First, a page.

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Sunday, 13 October 2013

Lawrence R Bourne books

© Stephen Bigger.
Red-haired Coppernob Buckland (1925) is a doughty Boys Own Paper style story. Walter Buckland is in boarding school, about to go up to Oxbridge on a scholarship. After a false accusation, he is expelled and runs away to sea. I am not telling the blow-by-blow story, but in brief he does well as a first tripper, sails an abandoned boat single handed back to Southampton (has he drowned the captain should have been arrested for criminal negligence and manslaughter), finds a link to his bank manager father, gets involved with alcohol running into prohibition USA, is captured by pirates and finally solves the mystery so that a thief from his father's bank is arrested. Not bad for a teenager. By the end, he is no longer accused, has his scholarship, but decides on a sea career. A few points of interest in a story that is able to name and describe ports and sea journeys with apparent accuracy. It curiously starts at Lydney, a tiny port for carrying timber and coal up the Severn from the Forest of Dean, showing local knowledge. Despite accurate naming of destinations, his ship picks up barrels of whisky from an unnamed port on the Mull of Kintyre (actually, Campbelltown, and not a bad whisky). He clearly did not know the port's name in this case. The first three Coppernob books appeared as a Coppernob Omnibus in 1933 to accompany the fourth in the series. One later story was rejected by the publisher but still exists in manuscript.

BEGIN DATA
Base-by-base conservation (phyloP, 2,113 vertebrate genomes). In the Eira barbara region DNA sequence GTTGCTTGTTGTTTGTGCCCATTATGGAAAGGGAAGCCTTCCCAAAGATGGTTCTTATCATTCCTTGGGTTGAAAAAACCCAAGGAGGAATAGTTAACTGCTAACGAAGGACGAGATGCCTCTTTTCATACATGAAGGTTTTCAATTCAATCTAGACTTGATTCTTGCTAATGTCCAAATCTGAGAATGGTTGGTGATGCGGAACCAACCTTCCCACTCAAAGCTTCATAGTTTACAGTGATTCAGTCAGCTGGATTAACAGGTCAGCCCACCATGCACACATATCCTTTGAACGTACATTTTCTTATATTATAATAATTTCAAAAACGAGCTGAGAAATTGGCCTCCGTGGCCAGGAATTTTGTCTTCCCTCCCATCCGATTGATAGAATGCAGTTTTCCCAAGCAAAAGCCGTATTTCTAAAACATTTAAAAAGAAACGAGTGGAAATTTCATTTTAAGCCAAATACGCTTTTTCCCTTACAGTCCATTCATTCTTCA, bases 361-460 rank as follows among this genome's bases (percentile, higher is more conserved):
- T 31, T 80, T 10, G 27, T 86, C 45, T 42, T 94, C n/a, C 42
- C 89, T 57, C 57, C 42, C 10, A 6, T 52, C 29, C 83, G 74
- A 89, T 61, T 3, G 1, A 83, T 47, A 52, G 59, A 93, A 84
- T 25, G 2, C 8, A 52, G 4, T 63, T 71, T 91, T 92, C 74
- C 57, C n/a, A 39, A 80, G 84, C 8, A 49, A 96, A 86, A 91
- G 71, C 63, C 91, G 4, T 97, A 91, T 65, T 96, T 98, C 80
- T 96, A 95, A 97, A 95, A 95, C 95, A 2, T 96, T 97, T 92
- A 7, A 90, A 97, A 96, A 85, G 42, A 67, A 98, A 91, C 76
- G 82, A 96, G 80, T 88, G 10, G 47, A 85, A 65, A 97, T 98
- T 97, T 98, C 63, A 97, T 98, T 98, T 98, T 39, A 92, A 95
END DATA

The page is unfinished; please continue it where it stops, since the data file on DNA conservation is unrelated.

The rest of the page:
A few examples of Bourne covers and dustjackets













Stamped boards: the gold stamp will be a library stamp

This title had at least one other board decoration (see previous post)
© Stephen Bigger.

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